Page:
Just look at summary judgment. It’s arguably prohibited by the 7th amendment, but that doesn’t seem to matter – because the beneficiaries of summary judgment, 99.9% of the time, are institutional litigants who are defendants in civil cases, who should not have to “suffer” enduring the risk of loss through a trial.

    But put the shoe on the other foot, where the individual is a defendant against an institutional litigant – which is what every criminal case is – and summary judgment doesn’t exist. Nobody frets about the criminal defendant suffering the risks at his trial; the trial is his “due process”, after all.

    And that doesn’t even get into the countless ways a judge can skew his interpretation of evidence to favor the government or the insurance company, where the exact same evidence that would be “garbage” and “self-serving” if it was offered by a personal injury plaintiff is “compelling” and “convincing” when offered by the government in a criminal case.

    To take just one example, if a personal injury plaintiff used any witness that was the equivalent of a “jail-house snitch” routinely used by the government, especially in their weak criminal cases, the personal injury plaintiff would be laughed out of court and his attorney disciplined.

    People understandably expect the rules to be applied even-handedly, and when they aren’t they blame their lawyer, because its easier to believe that their lawyer was bad than that the system is bad.

    You know what I tell clients at the outset? That the ONLY reliable “rule of law” is this: the government wins, the bank wins, the insurance company wins, the big firm wins.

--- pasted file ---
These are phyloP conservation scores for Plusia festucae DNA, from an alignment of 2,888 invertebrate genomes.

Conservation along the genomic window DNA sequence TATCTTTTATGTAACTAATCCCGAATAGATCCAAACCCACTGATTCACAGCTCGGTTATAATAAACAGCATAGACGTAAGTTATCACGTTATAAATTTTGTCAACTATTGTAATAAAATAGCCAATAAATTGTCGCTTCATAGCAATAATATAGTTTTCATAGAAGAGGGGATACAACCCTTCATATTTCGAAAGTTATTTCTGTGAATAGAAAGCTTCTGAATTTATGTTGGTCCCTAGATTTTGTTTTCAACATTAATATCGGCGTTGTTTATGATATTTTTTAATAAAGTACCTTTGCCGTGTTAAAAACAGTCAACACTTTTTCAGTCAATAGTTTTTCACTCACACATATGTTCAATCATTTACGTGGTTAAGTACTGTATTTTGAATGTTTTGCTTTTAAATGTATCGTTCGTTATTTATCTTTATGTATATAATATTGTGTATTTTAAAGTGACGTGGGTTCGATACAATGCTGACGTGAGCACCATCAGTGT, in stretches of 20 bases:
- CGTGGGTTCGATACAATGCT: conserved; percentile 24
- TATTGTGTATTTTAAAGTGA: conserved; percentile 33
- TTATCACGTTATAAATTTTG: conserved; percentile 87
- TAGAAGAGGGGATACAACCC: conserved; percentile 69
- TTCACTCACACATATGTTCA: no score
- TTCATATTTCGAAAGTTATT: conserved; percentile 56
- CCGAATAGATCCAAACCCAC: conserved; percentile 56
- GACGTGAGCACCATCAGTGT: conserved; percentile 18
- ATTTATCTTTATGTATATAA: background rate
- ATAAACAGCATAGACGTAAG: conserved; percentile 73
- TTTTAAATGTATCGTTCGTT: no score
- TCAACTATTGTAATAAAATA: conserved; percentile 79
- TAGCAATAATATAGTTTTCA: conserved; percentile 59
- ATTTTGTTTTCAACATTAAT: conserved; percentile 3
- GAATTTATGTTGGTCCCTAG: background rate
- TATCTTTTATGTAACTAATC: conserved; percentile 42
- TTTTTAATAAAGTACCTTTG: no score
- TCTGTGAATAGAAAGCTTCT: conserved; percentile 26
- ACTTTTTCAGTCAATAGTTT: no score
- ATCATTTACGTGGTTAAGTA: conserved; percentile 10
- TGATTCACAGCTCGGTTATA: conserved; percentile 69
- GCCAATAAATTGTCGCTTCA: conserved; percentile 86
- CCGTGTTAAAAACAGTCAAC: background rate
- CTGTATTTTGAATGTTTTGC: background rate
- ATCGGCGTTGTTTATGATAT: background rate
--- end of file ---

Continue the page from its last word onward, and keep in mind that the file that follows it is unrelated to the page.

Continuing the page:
Then I have to somehow explain why they should hire me. This has become increasingly difficult in recent years. Frankly, I’m not sure they should.

    Anyway forgive the rant. One of those days.

  2. Rick H.

    From the perspective of a non-lawyer, the problems have much to do with a legislative branch that has never ceased cranking out additional laws without ever retiring or repealing the zillions of bad, confusing, oppressive, unread, unconstitutional rules that have bloated the US legal code to the size of its own planet. Any solutions must deal with the toxicity of the legislatures (not to mention the public they pander to).

  3. Peter CL

    Walmart law is the worst kind of law.

    This signifies that the legal service is “off the shelf” and available at steep discounts.

    I presume for an attorney to market his wares at Walmart, he’ll have to have malpractice insurance. So, his practice becomes one where he has to defend his malpractice insurance. This means such an attorney will shortchange his clientele at every turn and this means stipping out every case.

    While there are numerous areas of practice where stipping is expected – such as landlord/tenant law, small claims – there are areas that require litigation – child custody and equitable distribution and community property.